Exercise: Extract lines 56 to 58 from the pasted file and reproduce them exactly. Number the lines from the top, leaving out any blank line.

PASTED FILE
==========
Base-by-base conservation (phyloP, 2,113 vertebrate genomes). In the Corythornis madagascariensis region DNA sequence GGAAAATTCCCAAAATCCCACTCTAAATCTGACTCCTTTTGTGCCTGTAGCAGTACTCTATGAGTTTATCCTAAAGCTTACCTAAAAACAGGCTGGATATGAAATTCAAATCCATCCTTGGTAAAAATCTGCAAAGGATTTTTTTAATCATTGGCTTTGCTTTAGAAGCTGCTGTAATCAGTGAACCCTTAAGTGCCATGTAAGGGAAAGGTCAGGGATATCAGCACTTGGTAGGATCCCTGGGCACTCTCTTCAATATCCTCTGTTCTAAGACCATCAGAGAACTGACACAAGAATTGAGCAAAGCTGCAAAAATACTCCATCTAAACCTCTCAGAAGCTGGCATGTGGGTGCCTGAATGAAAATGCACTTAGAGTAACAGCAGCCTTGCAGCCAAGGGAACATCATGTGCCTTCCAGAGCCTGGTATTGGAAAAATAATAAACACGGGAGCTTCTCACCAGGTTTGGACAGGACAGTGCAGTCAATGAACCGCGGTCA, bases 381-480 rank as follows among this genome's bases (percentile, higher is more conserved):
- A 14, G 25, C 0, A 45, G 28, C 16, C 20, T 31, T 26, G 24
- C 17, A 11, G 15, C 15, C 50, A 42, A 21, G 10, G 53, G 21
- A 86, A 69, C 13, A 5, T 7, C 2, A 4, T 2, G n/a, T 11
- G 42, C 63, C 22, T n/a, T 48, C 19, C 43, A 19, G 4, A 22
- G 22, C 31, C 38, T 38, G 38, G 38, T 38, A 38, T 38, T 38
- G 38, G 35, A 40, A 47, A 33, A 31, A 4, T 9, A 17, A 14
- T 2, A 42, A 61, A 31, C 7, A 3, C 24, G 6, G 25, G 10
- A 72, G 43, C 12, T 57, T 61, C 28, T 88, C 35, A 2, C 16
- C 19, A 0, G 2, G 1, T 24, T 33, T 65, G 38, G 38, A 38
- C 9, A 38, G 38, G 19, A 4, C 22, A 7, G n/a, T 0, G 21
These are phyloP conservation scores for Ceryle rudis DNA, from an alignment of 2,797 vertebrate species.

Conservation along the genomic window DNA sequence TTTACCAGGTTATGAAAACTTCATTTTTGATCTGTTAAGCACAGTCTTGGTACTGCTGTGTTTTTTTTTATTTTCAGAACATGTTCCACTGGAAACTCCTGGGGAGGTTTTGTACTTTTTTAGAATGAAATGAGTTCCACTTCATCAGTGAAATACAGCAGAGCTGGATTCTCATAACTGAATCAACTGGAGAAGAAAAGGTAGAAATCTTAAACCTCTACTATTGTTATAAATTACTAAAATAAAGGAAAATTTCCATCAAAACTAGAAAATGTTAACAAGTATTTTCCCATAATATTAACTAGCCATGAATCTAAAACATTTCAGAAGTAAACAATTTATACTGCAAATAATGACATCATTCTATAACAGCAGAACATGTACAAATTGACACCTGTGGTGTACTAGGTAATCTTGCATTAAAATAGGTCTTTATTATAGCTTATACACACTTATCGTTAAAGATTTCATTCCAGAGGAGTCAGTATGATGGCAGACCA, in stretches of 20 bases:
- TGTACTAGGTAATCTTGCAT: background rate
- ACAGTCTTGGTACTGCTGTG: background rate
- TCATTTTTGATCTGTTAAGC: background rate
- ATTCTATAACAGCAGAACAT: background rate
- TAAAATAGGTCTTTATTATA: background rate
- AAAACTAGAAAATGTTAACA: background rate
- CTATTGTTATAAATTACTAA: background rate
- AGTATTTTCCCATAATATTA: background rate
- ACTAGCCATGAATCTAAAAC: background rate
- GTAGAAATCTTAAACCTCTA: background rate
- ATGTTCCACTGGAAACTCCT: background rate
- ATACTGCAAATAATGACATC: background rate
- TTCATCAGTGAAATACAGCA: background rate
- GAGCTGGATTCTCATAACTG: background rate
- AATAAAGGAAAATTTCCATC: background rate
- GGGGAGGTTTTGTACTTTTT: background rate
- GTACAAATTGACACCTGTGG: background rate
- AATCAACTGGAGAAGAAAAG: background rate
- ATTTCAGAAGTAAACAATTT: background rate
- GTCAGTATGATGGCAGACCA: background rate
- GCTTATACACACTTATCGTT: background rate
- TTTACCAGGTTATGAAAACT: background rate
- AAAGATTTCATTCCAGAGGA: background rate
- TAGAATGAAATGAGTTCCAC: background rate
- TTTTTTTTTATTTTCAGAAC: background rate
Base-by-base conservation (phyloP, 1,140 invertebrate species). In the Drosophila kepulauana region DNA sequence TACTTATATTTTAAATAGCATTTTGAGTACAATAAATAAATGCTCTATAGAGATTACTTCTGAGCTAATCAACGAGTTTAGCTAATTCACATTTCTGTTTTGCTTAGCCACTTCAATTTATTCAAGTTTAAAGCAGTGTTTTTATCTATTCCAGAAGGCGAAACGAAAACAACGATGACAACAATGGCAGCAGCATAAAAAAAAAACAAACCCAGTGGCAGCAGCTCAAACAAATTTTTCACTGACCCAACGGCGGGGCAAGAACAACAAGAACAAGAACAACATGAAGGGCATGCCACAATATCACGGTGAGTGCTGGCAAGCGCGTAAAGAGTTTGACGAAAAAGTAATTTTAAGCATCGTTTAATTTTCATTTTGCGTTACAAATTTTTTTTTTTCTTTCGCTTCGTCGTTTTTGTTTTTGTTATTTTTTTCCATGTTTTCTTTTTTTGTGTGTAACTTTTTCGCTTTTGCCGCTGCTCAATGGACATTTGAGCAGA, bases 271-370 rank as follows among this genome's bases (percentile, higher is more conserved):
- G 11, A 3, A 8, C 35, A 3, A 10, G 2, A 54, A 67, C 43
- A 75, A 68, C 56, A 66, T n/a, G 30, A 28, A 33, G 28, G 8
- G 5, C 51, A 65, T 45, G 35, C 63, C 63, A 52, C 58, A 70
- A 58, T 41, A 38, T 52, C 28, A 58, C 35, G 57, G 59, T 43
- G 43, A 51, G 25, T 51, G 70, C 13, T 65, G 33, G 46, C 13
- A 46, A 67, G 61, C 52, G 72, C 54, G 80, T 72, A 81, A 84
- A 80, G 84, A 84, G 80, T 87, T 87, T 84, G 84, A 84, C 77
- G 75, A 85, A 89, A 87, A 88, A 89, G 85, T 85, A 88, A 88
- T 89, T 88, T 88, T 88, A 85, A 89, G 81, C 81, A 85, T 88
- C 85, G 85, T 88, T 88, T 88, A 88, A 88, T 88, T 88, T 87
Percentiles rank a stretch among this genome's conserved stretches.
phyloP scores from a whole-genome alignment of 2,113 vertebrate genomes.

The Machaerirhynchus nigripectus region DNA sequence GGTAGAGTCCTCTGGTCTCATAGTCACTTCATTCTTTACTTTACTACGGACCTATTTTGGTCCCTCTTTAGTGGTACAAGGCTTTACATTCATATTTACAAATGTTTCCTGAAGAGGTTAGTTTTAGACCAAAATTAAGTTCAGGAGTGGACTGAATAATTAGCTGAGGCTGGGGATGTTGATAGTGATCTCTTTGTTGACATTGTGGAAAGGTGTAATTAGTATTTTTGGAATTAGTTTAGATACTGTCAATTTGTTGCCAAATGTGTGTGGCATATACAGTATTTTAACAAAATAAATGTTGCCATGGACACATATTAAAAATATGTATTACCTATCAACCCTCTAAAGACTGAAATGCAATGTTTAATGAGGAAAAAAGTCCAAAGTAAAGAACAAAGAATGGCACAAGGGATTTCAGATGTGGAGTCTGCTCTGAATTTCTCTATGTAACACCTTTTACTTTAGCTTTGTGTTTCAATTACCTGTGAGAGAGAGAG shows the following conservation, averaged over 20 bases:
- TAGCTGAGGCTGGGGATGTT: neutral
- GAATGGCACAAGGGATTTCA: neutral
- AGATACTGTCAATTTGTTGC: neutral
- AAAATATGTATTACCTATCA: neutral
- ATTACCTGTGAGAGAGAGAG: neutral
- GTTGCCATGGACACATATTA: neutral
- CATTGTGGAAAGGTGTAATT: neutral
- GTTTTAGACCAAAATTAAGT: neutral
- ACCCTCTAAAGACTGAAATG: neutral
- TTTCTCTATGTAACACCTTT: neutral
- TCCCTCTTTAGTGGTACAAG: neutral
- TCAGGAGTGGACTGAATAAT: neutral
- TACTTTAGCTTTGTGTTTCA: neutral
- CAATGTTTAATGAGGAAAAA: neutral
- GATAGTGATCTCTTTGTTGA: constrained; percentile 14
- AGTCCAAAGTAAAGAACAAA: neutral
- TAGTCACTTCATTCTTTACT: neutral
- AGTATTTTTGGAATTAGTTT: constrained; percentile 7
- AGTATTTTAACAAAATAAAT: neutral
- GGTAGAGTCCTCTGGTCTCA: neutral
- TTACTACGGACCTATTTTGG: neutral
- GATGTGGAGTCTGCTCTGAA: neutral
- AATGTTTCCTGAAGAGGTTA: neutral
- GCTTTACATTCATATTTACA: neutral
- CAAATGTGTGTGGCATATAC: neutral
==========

- AAAATATGTATTACCTATCA: neutral
- ATTACCTGTGAGAGAGAGAG: neutral
- GTTGCCATGGACACATATTA: neutral